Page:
At 9 a.m. on Wednesday, Lowell High was pretty much deserted. Photo by David Mamaril Horowitz

About 80 percent of Lowell High School’s educators, some 120 out of 149, are expected to call in sick today in protest of the San Francisco Unified School District’s ongoing payroll debacle, according to multiple Lowell teachers, including Kathy Melvin, a union building co-representative at the high school. 

Also in protest, an additional 10 percent of Lowell educators are expected to participate in work-to-rule, meaning they aren’t working beyond their contracted hours like teachers often do.

The educators are planning to head to 555 Franklin St. at 11 a.m. for a quiet sit-in, where they will be demanding an audit of the disastrous new payroll system, Melvin said. The action has not been sanctioned by the educators union, United Educators of San Francisco.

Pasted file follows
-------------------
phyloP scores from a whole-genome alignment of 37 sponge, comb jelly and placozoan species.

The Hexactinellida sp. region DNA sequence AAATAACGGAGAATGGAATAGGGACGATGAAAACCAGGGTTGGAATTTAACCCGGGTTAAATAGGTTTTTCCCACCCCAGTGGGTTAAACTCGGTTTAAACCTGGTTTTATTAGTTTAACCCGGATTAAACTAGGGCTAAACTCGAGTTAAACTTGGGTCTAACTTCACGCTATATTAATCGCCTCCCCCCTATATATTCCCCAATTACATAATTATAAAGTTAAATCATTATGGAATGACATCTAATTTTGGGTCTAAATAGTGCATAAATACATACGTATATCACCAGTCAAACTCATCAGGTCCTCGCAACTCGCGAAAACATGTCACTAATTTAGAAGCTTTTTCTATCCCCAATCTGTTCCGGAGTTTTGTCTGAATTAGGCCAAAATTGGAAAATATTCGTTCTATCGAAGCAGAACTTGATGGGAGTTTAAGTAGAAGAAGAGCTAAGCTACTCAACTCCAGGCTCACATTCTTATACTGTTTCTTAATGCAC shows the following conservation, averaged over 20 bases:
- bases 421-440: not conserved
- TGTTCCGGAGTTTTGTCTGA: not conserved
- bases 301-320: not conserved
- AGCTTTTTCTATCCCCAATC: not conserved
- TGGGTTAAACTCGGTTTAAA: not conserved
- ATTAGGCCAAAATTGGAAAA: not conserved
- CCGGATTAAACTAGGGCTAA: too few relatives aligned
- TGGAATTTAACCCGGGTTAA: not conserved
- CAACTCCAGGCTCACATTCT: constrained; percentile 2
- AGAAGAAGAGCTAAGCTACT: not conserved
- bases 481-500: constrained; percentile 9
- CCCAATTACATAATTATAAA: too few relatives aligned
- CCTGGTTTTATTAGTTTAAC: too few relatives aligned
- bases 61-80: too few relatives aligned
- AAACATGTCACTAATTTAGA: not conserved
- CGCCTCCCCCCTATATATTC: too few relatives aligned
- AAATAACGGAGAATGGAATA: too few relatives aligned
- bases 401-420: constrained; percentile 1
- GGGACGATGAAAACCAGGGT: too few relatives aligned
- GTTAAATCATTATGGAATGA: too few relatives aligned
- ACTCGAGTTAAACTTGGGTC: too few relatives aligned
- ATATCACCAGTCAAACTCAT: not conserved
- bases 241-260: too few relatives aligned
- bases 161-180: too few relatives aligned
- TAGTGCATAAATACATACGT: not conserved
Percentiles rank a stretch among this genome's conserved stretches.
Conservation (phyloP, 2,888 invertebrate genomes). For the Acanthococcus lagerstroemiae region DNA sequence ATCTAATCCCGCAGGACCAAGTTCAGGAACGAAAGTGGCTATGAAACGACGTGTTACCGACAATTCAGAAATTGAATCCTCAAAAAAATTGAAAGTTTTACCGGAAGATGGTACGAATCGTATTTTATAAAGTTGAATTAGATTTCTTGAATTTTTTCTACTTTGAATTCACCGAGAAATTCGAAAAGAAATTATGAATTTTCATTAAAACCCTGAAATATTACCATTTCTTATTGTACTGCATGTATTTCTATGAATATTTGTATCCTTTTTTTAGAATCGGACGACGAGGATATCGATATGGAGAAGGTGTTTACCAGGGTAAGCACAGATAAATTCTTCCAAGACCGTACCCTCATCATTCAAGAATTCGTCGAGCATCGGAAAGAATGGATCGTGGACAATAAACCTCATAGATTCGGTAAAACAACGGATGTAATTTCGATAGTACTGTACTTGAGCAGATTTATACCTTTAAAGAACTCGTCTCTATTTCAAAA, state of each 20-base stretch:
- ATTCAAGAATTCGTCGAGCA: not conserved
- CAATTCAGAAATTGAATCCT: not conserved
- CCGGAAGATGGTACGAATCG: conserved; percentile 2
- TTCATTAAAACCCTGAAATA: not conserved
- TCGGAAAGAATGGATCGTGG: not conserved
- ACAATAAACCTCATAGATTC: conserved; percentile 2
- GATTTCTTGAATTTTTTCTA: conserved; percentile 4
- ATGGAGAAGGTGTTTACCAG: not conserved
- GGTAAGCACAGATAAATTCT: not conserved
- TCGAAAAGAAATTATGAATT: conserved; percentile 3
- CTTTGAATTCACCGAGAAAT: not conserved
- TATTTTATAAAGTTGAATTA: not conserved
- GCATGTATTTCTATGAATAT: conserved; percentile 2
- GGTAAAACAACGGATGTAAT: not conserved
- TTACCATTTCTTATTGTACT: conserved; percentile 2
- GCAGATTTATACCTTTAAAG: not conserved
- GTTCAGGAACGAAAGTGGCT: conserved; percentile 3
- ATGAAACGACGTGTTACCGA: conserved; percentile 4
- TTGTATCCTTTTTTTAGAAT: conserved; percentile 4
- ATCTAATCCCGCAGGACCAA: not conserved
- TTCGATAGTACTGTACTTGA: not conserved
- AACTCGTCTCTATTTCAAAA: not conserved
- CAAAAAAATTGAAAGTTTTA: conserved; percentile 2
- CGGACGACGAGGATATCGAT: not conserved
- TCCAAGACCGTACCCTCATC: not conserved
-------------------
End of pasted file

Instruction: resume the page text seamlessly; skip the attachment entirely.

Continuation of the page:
More than 3,000 employees of the San Francisco Unified School District have been underpaid, unpaid or mispaid since the district switched to its new EmPowerSF payroll and human resources program at the beginning of 2022. The cost of the system and the millions subsequently spent on a fixer firm is roughly $16 million.

Since then, employees have held protests, the school district hired a consulting firm for up to $2.8 million, educators held an unsanctioned walkout, the educators’ union filed a complaint, and, most recently, the school district launched a 60-person command center to address the issues.